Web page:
Lets start by looking at materials first. You have the option of covering your plinth with a branded wrap, usually made from graphic vinyl and attached to the plinth using hook and eye velcro. This is a cost effective solution but the vinyl panel needs to be stored carefully and can suffer from wear and tear quite quickly. These basic plinths are made from 5mm extruded polypropylene, whilst the tops are made from 12mm melamine mounted to MDF.

Brandstand Plinths at Puna

The next option to consider is a fabric based plinth. These feature a 360 degree fabric wrap placed over a lightweight frame with a solid top. They’re washable, super lightweight and last for years. They fit into a small case so they’re easy to transport too. Often we sell these as part of a total fabric based exhibition solution, including a branded SuperWall at the back and then these plinths with a consistent complimentary design.

If the plinth is not going to feature high impact graphics, then we also stock a range of timber, glass, mirror finish and acrylic plinths, plus options to light an acrylic plinth to really stand out from the crowd!

Brandstand NZ - Plinths with lighting Brandstand NZ - Mirror plinths

The Pedastel

The pedestal tends to be a number of plinths working together, either joined or placed next to one another. For instance, Brandstand offers four plinths at differing heights which together make up our Staircase Display Pedastel, or a number of hexagonal plinths which fit together to form the Hexagon Pedastel. The pedestal is perfect as a walk around display, in a window or against a wall.

Brandstand pedestals Brandstand Compact pedestals

The Podium

Sometimes the pedestal is not very high and is designed to be a branded box to stand on. We call these podiums, and we can create these for events and media moments too. Any size and with any branding/finishing you require.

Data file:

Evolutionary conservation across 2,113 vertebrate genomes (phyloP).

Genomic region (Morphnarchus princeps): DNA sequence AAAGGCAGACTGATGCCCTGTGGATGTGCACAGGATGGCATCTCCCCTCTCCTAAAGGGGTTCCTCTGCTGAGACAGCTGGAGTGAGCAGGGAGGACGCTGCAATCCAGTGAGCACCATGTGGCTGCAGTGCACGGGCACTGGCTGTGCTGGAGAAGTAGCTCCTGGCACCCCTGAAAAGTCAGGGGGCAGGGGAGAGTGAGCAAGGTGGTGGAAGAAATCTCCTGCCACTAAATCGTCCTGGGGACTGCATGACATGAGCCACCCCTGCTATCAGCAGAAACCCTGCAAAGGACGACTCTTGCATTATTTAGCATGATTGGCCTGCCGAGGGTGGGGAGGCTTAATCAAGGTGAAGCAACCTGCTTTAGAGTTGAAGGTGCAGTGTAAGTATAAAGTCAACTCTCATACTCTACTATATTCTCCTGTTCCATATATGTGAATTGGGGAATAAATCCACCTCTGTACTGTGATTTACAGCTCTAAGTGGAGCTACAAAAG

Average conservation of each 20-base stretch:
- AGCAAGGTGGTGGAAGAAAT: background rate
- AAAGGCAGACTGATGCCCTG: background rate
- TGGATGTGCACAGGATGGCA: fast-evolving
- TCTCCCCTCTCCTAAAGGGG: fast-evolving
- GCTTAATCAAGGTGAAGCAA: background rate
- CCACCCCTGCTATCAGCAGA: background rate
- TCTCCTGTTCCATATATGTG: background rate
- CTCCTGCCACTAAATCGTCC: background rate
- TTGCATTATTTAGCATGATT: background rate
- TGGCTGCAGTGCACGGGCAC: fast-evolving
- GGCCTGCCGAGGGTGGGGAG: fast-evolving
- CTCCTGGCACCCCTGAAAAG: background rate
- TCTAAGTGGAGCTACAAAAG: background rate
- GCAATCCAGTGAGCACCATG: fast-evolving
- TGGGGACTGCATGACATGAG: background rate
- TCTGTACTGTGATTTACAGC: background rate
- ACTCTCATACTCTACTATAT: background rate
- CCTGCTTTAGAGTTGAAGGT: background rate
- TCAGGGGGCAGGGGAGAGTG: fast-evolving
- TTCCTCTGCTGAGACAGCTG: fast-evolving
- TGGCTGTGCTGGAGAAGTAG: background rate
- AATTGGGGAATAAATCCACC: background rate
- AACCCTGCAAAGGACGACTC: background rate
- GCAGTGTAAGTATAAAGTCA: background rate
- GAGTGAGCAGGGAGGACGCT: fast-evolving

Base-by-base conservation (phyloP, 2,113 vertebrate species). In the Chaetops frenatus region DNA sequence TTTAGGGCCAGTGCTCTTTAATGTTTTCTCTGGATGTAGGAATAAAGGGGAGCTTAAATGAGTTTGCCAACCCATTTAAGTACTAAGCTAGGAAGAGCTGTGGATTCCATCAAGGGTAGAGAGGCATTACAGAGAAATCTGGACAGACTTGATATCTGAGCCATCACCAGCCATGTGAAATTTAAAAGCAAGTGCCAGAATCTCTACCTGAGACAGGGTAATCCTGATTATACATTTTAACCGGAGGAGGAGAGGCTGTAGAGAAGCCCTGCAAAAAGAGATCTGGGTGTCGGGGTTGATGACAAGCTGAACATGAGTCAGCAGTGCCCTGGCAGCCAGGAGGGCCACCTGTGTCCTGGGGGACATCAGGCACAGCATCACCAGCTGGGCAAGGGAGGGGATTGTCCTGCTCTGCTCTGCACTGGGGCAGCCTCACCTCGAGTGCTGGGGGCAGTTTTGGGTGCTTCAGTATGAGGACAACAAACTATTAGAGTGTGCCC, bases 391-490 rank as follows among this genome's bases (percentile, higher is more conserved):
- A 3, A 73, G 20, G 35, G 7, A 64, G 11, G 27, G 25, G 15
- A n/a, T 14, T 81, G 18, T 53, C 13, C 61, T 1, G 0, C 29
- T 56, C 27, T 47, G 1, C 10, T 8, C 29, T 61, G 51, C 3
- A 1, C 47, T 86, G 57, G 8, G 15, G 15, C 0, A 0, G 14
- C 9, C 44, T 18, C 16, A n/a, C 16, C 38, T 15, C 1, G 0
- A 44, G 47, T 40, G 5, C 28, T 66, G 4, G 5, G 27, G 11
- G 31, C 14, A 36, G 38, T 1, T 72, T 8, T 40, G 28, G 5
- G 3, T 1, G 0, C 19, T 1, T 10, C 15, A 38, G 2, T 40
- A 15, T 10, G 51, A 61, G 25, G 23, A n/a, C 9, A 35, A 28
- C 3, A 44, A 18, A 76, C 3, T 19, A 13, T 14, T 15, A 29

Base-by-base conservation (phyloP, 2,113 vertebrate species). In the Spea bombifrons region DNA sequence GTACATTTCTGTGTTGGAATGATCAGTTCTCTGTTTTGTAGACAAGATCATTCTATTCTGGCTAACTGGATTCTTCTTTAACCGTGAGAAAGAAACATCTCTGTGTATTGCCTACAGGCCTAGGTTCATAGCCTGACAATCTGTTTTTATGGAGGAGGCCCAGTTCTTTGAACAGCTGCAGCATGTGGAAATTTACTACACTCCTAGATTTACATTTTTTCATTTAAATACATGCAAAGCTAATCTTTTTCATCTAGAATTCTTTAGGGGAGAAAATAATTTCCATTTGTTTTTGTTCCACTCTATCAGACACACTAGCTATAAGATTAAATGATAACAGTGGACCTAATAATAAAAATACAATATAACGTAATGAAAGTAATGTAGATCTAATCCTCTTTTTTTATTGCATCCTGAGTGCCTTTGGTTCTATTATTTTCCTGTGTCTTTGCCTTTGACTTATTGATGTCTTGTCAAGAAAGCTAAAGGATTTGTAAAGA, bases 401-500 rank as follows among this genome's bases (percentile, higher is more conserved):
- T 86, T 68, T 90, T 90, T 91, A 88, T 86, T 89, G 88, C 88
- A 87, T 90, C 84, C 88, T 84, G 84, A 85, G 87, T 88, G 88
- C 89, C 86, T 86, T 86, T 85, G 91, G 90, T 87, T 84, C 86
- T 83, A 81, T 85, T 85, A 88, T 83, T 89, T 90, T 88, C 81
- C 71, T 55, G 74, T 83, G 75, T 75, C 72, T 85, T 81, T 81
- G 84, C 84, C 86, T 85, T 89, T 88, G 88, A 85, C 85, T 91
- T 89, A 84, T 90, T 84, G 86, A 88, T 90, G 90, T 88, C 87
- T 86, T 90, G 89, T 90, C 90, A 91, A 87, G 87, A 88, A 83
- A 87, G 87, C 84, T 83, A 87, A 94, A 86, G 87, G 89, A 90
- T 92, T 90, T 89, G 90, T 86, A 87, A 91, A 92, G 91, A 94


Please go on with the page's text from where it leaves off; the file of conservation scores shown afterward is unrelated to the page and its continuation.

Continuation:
Brandstand Podium Brandstand Podium

At Brandstand we can custom build any design you require, so give us a call and let our expert team guide you into what would best suit your campaign or product.

 

 

HELP! A beginner’s guide to in-store sampling.

Brandstand - Cadbury In-store SamplingAs the foremost supplier of sampling vendor trays and demonstration tables in New Zealand, we want to help you get the most you can from your in-store sampling campaign. There are a few things to consider, so here’s a helpful round-up.

Research

Both PROGS and Foodstuffs have regulations on what you can and can’t do in their stores. It’s best to do your research early as these stores are important to your business and your brand. Don’t blow the relationship in the early stages by not following the rules.

 

Objectives Think about what you want this campaign to achieve. Take a look at the options below and pick ONE primary objective then focus on delivering against it. Here are your choices:

  • Sales
  • Awareness
  • Trial

You’ll desperately want to pick more than one, but that can get confusing. By knowing what you want from this campaign, you’ll be able to measure your success and make certain choices much easier.

Optimising Sales

 

Brandstand NZ - supermarket sampling using sampling/demonstation table and header cardMake sure you have sale product on or near the demonstration table; you’ll want your sampling staff to encourage shoppers to select it then and there as part of their script. We recommend you include a coupon in your planning. We find this works better than an in-store special, because you physically give the shopper a coupon and they feel they need to use it there and then! Make sure you count the number of products on the shelf at the beginning of the in-store shift and the products on the table, and then count them at the end so you can measure just how amazing the shift has been! Make sure everyone does this for every shift and then start a competition to really drive those sales up!

Maximising Awareness

 

Brandstand NZ - In-store sampling table and header card

Crunchy Nut gets noticed!

Use a good sized table, perhaps with a banner over the top. You want to grab attention and get your brand in people’s faces. Think about how you ‘cut through’the clutter of brands and people in the supermarket. People tend to shop on auto-pilot so you need to work extra hard to get noticed. Think about doing something different or quirky. Perhaps have your sampling staff dress up a little differently or consider some giveaways that get your brand in people’s homes.